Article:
Have a runny nose? Fever? Body aches? During flu season, it's natural to think you've been hit with the flu, but how do you know it's not just a nasty cold? And in today's world, maybe you're worried that you have the new coronavirus.

Cold and flu are both respiratory illnesses that share some of the same symptoms, but they are caused by different viruses. It's important to know the difference so you can get the right treatment and feel better.

Colds are generally more mild than the flu, while flu symptoms come on more suddenly and typically are more intense, according to the Centers for Disease Control and Prevention (CDC).

Cold symptoms

With a cold, you're likely to start with a sore throat for the first day or two, then have things move into your nose, reports WebMD. You'll have a runny nose and congestion, then a cough. In the beginning, the secretions from your nose will be watery, then get thicker and darker. (Just because it's dark doesn't mean it's a sinus infection.)

It's rare for an adult with a cold to have a fever. But not so for a child; a child is more likely to have a fever with a cold. It's also uncommon to have body aches, headache or chills.

You're contagious for about the first three days you have cold symptoms, although your symptoms typically last for about a week. If symptoms aren't improving after a week, check with your doctor to see if you've developed a bacterial infection, which means you need antibiotics. You may also be suffering from allergies.

There's no cure for the cold. Treat symptoms as necessary with pain medication, cough medicine or decongestant nasal sprays, says the Mayo Clinic. You can also try soothing lifestyle and home remedies like drinking lots of fluids, getting plenty of rest, eating chicken soup and soothing your cough naturally.

Flu symptoms

two children sick on the bedChildren are likely to get the flu about every other year. (Photo: YAKOBCHUK VIACHESLAV/Shutterstock)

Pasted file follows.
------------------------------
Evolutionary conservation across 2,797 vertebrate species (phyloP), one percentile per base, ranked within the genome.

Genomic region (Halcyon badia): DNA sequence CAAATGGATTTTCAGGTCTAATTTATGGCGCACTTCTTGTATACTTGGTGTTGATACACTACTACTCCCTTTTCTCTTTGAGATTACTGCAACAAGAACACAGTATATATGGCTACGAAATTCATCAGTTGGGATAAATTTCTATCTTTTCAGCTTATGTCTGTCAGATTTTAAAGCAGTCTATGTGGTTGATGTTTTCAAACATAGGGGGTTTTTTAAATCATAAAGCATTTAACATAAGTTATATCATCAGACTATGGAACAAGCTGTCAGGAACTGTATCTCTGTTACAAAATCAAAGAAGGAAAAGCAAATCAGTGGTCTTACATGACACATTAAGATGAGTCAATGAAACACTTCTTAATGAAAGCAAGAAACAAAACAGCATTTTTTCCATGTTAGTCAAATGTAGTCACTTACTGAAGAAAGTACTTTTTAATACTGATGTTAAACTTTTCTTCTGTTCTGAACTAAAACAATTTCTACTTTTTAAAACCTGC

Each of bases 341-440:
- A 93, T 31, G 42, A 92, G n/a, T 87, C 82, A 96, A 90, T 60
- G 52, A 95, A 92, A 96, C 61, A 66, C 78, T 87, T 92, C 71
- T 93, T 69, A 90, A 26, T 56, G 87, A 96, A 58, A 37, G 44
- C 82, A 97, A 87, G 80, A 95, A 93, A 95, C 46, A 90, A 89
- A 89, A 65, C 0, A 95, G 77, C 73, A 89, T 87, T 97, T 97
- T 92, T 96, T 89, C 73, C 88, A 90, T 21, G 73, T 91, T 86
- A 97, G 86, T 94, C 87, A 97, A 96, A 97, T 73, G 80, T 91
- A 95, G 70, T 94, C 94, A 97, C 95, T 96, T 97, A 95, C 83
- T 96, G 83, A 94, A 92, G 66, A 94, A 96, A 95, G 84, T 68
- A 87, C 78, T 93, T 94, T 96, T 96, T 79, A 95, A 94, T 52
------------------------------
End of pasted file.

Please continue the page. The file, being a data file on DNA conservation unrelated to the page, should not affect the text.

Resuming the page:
Flu symptoms usually are more severe and come on more rapidly than cold symptoms. That's why people often liken the flu to "being hit by a truck."

Flu symptoms include fever, chills, cough, sort throat, headache, muscle aches and soreness, and congestion. If you have the flu, you might also have sneezing and a runny or stuffy nose.

Flu symptoms last for a long time. Most symptoms start to improve over the first two to five days, according to WebMD, but it's not unusual to feel poorly for a week or longer. Fatigue and weakness can sometimes last for weeks after other symptoms are gone.

According to the CDC, you're likely able to infect other people beginning one day before symptoms develop and you are contagious up to 5 to 7 days after becoming sick.

Flu can sometimes lead to more serious complications, such as pneumonia and hospitalization, especially in people who are young, elderly or have other health problems. Contact your doctor if you notice shortness of breath, or a fever that returns after having been gone for a few days.

There's no cure for the flu, but if you see your doctor as soon as symptoms start, she may prescribe an antiviral medication, such as oseltamivir (Tamiflu) or zanamivir (Relenza).